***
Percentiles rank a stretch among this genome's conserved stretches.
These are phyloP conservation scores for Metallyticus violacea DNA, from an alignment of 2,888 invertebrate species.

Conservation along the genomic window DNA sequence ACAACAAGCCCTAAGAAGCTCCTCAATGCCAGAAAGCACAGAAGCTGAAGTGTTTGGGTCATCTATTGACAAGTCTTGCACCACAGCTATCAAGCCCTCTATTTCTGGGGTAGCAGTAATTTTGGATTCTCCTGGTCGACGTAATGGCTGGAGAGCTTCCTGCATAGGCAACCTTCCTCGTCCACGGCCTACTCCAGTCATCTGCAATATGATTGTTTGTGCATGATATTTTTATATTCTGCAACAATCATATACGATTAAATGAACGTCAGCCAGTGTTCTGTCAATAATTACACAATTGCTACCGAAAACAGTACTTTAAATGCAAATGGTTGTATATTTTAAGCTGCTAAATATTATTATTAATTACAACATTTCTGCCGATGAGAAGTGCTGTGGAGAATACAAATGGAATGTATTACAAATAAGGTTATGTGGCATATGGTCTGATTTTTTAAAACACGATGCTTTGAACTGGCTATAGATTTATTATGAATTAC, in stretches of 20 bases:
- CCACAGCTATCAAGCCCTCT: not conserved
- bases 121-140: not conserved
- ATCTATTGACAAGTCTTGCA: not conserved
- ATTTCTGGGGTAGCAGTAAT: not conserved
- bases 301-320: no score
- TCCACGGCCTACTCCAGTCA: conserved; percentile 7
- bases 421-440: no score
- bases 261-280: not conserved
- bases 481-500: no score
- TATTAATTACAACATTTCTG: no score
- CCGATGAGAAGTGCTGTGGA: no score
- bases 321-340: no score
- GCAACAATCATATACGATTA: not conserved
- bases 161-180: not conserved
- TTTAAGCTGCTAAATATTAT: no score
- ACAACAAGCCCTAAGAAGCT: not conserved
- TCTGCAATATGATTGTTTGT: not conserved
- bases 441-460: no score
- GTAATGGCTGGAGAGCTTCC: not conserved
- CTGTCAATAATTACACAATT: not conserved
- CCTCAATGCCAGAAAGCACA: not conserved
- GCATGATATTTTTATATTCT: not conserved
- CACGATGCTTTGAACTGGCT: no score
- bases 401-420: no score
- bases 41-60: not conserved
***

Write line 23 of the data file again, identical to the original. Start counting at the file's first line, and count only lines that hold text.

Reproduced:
- CTGTCAATAATTACACAATT: not conserved